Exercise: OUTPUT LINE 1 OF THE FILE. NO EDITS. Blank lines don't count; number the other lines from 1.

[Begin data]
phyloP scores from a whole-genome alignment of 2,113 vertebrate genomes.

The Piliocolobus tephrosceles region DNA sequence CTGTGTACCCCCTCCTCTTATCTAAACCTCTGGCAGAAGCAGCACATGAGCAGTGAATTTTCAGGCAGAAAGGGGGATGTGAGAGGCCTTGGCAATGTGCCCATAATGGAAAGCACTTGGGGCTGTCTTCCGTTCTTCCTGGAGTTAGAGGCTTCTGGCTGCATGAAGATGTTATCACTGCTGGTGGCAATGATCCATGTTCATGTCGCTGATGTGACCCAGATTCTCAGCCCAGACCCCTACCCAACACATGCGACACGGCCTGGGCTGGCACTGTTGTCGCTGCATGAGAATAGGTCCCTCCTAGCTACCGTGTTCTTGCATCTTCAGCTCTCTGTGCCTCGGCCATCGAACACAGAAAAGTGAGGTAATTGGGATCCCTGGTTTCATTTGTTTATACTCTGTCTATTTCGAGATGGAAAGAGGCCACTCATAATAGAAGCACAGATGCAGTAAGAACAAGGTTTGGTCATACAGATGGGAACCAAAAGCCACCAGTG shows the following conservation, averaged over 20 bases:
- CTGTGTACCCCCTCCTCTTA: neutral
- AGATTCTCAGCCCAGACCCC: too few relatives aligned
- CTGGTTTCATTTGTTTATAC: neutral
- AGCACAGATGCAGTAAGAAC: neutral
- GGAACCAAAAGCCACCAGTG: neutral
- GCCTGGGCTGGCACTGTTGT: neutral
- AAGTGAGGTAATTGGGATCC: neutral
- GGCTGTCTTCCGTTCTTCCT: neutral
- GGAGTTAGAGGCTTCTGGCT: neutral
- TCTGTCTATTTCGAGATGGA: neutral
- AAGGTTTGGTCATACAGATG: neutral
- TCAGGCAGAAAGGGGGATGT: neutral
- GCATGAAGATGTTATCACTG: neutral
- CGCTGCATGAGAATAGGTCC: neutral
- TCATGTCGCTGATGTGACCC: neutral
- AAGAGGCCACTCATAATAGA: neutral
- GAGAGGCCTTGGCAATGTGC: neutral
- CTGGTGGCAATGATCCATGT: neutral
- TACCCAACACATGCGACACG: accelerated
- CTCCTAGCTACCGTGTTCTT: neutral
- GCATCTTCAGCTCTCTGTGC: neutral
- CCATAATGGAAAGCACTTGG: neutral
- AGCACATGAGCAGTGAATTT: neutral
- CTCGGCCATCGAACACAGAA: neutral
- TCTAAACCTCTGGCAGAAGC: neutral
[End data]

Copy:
phyloP scores from a whole-genome alignment of 2,113 vertebrate genomes.